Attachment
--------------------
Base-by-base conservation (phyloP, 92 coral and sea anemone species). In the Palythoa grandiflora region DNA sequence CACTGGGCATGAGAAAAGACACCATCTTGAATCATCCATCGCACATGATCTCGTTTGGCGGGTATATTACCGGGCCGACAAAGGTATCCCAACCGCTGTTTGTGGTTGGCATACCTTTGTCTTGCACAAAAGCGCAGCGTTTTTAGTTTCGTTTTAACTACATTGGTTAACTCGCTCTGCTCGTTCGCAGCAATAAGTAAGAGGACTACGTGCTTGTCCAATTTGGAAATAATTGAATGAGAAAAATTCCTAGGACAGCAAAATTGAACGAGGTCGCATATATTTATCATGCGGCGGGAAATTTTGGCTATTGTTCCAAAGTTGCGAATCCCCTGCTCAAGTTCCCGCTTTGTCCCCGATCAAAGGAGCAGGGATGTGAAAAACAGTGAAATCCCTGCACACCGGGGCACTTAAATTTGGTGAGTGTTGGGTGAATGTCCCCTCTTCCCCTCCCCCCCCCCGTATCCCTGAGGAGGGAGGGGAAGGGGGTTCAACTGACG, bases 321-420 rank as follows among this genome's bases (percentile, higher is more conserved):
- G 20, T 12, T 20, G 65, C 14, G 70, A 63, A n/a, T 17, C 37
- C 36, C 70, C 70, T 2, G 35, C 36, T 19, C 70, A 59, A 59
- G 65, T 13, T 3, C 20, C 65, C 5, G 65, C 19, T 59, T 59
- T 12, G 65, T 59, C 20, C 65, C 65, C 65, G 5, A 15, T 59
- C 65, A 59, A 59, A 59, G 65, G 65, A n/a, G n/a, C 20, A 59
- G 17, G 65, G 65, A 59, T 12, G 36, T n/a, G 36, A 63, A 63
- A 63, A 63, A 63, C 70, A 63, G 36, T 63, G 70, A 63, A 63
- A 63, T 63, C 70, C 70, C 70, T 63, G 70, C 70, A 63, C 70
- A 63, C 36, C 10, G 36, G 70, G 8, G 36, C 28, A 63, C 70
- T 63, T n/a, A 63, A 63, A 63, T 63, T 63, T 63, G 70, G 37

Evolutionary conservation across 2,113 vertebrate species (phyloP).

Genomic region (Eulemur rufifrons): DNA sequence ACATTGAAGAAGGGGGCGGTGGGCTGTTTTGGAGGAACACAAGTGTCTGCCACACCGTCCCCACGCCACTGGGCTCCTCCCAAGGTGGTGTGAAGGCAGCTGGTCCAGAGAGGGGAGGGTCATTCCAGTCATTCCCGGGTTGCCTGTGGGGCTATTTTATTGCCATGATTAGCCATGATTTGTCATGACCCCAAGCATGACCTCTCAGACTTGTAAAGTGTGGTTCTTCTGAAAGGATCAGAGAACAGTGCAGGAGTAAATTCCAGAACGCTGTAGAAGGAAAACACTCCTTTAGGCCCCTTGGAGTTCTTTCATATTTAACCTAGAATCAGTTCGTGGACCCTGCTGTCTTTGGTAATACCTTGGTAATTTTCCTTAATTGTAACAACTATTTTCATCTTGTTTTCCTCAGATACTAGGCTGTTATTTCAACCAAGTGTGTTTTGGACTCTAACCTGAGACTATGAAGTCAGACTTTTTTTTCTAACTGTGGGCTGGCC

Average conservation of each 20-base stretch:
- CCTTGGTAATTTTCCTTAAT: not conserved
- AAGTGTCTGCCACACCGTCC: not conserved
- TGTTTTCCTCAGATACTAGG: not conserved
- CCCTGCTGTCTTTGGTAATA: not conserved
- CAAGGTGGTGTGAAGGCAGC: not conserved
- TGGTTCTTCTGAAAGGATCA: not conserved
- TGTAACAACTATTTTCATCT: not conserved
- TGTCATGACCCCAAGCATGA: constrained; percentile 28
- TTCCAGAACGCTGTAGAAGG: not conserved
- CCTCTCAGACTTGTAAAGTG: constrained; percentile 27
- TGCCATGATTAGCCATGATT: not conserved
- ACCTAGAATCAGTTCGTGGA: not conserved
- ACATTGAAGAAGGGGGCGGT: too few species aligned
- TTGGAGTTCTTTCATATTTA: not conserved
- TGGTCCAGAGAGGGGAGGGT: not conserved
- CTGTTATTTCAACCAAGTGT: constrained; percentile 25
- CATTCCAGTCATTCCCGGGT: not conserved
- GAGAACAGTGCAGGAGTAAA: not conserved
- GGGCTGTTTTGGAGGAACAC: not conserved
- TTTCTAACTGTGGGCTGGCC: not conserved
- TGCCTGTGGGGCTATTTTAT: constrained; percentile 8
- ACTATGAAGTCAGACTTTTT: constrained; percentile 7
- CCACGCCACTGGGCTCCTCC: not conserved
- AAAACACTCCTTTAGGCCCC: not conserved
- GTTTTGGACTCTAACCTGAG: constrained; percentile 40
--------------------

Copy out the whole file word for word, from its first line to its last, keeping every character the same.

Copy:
Base-by-base conservation (phyloP, 92 coral and sea anemone species). In the Palythoa grandiflora region DNA sequence CACTGGGCATGAGAAAAGACACCATCTTGAATCATCCATCGCACATGATCTCGTTTGGCGGGTATATTACCGGGCCGACAAAGGTATCCCAACCGCTGTTTGTGGTTGGCATACCTTTGTCTTGCACAAAAGCGCAGCGTTTTTAGTTTCGTTTTAACTACATTGGTTAACTCGCTCTGCTCGTTCGCAGCAATAAGTAAGAGGACTACGTGCTTGTCCAATTTGGAAATAATTGAATGAGAAAAATTCCTAGGACAGCAAAATTGAACGAGGTCGCATATATTTATCATGCGGCGGGAAATTTTGGCTATTGTTCCAAAGTTGCGAATCCCCTGCTCAAGTTCCCGCTTTGTCCCCGATCAAAGGAGCAGGGATGTGAAAAACAGTGAAATCCCTGCACACCGGGGCACTTAAATTTGGTGAGTGTTGGGTGAATGTCCCCTCTTCCCCTCCCCCCCCCCGTATCCCTGAGGAGGGAGGGGAAGGGGGTTCAACTGACG, bases 321-420 rank as follows among this genome's bases (percentile, higher is more conserved):
- G 20, T 12, T 20, G 65, C 14, G 70, A 63, A n/a, T 17, C 37
- C 36, C 70, C 70, T 2, G 35, C 36, T 19, C 70, A 59, A 59
- G 65, T 13, T 3, C 20, C 65, C 5, G 65, C 19, T 59, T 59
- T 12, G 65, T 59, C 20, C 65, C 65, C 65, G 5, A 15, T 59
- C 65, A 59, A 59, A 59, G 65, G 65, A n/a, G n/a, C 20, A 59
- G 17, G 65, G 65, A 59, T 12, G 36, T n/a, G 36, A 63, A 63
- A 63, A 63, A 63, C 70, A 63, G 36, T 63, G 70, A 63, A 63
- A 63, T 63, C 70, C 70, C 70, T 63, G 70, C 70, A 63, C 70
- A 63, C 36, C 10, G 36, G 70, G 8, G 36, C 28, A 63, C 70
- T 63, T n/a, A 63, A 63, A 63, T 63, T 63, T 63, G 70, G 37

Evolutionary conservation across 2,113 vertebrate species (phyloP).

Genomic region (Eulemur rufifrons): DNA sequence ACATTGAAGAAGGGGGCGGTGGGCTGTTTTGGAGGAACACAAGTGTCTGCCACACCGTCCCCACGCCACTGGGCTCCTCCCAAGGTGGTGTGAAGGCAGCTGGTCCAGAGAGGGGAGGGTCATTCCAGTCATTCCCGGGTTGCCTGTGGGGCTATTTTATTGCCATGATTAGCCATGATTTGTCATGACCCCAAGCATGACCTCTCAGACTTGTAAAGTGTGGTTCTTCTGAAAGGATCAGAGAACAGTGCAGGAGTAAATTCCAGAACGCTGTAGAAGGAAAACACTCCTTTAGGCCCCTTGGAGTTCTTTCATATTTAACCTAGAATCAGTTCGTGGACCCTGCTGTCTTTGGTAATACCTTGGTAATTTTCCTTAATTGTAACAACTATTTTCATCTTGTTTTCCTCAGATACTAGGCTGTTATTTCAACCAAGTGTGTTTTGGACTCTAACCTGAGACTATGAAGTCAGACTTTTTTTTCTAACTGTGGGCTGGCC

Average conservation of each 20-base stretch:
- CCTTGGTAATTTTCCTTAAT: not conserved
- AAGTGTCTGCCACACCGTCC: not conserved
- TGTTTTCCTCAGATACTAGG: not conserved
- CCCTGCTGTCTTTGGTAATA: not conserved
- CAAGGTGGTGTGAAGGCAGC: not conserved
- TGGTTCTTCTGAAAGGATCA: not conserved
- TGTAACAACTATTTTCATCT: not conserved
- TGTCATGACCCCAAGCATGA: constrained; percentile 28
- TTCCAGAACGCTGTAGAAGG: not conserved
- CCTCTCAGACTTGTAAAGTG: constrained; percentile 27
- TGCCATGATTAGCCATGATT: not conserved
- ACCTAGAATCAGTTCGTGGA: not conserved
- ACATTGAAGAAGGGGGCGGT: too few species aligned
- TTGGAGTTCTTTCATATTTA: not conserved
- TGGTCCAGAGAGGGGAGGGT: not conserved
- CTGTTATTTCAACCAAGTGT: constrained; percentile 25
- CATTCCAGTCATTCCCGGGT: not conserved
- GAGAACAGTGCAGGAGTAAA: not conserved
- GGGCTGTTTTGGAGGAACAC: not conserved
- TTTCTAACTGTGGGCTGGCC: not conserved
- TGCCTGTGGGGCTATTTTAT: constrained; percentile 8
- ACTATGAAGTCAGACTTTTT: constrained; percentile 7
- CCACGCCACTGGGCTCCTCC: not conserved
- AAAACACTCCTTTAGGCCCC: not conserved
- GTTTTGGACTCTAACCTGAG: constrained; percentile 40